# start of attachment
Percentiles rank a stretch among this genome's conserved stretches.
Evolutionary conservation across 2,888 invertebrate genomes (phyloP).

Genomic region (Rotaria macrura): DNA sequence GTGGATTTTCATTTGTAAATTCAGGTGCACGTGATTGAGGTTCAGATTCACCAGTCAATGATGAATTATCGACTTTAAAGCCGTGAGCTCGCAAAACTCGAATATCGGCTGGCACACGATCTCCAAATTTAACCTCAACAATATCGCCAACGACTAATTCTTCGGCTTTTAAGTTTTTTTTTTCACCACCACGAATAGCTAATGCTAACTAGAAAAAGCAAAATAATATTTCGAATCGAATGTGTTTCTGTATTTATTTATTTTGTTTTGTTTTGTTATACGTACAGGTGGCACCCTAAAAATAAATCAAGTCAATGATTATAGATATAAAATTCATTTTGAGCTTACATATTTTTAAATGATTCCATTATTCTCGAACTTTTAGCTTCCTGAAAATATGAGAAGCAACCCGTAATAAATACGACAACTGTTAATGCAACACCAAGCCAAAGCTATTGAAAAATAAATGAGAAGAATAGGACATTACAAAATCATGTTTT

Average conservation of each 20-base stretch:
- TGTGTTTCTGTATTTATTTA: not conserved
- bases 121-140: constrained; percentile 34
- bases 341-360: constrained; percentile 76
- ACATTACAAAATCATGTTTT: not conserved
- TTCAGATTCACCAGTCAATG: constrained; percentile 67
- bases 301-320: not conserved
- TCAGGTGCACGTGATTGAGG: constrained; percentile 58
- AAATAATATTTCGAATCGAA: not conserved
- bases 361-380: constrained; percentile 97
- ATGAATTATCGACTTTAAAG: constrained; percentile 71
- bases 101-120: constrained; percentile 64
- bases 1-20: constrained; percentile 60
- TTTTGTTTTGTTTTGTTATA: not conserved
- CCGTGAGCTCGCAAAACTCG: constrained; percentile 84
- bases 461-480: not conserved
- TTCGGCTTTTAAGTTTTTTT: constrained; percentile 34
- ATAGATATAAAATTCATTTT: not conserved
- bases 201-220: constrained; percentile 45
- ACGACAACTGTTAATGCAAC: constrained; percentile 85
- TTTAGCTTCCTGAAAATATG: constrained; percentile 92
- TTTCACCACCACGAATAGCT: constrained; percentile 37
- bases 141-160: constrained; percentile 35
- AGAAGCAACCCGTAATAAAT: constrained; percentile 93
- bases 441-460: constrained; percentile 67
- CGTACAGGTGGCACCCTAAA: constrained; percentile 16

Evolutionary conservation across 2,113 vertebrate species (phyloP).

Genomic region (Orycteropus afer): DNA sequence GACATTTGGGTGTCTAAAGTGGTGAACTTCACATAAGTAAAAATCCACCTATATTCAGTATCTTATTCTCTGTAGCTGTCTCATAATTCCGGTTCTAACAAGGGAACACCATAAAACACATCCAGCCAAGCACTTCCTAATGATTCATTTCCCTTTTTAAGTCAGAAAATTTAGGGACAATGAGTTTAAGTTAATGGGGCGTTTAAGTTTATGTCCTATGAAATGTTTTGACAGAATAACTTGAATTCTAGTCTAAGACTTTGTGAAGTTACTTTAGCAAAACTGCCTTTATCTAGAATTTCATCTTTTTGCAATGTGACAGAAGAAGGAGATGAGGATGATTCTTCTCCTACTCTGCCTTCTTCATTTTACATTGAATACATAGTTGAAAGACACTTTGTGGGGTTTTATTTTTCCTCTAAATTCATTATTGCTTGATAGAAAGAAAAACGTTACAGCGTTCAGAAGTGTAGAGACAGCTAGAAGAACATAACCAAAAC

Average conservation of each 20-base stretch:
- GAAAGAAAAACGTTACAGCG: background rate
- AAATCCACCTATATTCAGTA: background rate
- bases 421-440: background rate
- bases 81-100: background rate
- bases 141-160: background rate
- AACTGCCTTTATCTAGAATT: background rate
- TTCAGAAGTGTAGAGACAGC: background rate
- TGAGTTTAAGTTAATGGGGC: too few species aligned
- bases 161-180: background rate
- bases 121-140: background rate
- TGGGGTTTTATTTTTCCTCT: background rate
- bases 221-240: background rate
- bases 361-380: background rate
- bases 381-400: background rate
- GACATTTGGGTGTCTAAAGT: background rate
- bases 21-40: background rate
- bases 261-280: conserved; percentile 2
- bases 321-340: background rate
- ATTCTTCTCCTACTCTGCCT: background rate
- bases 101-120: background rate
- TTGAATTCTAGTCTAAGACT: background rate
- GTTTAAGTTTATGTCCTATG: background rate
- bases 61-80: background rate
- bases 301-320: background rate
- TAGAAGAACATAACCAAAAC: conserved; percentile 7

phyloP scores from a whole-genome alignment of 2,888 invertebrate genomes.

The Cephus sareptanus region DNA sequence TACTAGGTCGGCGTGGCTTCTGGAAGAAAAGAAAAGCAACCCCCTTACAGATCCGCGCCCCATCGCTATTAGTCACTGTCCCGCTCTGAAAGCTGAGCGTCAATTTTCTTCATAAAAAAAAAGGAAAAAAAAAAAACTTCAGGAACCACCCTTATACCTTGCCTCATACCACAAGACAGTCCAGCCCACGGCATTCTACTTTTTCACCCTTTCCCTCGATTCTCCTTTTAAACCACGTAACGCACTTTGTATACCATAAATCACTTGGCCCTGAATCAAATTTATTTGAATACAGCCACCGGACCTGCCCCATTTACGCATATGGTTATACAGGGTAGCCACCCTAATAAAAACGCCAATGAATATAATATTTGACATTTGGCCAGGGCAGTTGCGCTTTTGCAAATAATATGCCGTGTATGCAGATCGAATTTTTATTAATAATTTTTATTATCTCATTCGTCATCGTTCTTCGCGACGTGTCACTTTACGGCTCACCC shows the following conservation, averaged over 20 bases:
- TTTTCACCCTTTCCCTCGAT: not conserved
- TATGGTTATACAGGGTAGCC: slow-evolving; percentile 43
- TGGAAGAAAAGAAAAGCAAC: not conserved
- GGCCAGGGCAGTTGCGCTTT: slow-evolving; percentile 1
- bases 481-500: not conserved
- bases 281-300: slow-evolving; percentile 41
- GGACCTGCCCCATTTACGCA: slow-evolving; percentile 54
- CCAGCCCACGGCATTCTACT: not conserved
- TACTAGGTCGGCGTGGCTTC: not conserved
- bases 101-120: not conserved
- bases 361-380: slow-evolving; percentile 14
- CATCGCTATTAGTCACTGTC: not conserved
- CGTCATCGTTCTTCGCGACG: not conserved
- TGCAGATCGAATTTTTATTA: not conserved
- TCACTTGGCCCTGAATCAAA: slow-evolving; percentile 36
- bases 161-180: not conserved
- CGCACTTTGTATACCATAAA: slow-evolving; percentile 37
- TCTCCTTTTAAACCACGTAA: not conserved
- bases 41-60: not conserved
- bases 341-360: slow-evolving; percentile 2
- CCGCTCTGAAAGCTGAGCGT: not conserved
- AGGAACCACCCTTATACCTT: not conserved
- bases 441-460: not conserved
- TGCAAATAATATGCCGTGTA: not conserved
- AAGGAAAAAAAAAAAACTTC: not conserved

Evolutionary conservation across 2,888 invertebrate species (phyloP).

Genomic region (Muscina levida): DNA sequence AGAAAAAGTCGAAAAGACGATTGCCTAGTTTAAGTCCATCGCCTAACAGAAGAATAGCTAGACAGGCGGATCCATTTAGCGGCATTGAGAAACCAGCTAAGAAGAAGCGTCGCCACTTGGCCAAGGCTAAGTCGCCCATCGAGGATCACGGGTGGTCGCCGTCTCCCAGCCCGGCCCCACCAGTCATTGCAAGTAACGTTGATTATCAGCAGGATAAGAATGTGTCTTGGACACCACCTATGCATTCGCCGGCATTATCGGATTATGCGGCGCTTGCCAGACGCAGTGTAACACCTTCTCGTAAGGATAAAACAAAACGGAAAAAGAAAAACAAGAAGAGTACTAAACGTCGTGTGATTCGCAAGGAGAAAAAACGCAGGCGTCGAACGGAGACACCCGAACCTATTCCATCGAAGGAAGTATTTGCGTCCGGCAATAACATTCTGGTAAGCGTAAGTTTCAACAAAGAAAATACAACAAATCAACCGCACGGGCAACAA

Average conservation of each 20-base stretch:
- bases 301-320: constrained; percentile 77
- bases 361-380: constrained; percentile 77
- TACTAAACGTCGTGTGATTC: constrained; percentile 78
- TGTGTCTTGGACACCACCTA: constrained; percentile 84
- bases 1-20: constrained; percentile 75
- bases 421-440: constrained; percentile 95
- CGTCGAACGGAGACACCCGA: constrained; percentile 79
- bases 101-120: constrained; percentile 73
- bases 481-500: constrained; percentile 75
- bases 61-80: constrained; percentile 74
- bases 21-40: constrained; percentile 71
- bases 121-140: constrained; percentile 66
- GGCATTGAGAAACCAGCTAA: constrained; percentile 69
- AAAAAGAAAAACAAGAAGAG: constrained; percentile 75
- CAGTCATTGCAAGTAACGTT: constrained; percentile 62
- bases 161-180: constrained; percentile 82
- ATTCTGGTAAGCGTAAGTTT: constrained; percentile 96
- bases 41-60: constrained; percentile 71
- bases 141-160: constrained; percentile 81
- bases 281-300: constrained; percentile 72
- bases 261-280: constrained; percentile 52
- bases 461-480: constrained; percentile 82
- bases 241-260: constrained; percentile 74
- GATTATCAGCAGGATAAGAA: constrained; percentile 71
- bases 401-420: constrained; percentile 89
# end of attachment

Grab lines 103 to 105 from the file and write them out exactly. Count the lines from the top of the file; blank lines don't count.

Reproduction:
- bases 161-180: constrained; percentile 82
- ATTCTGGTAAGCGTAAGTTT: constrained; percentile 96
- bases 41-60: constrained; percentile 71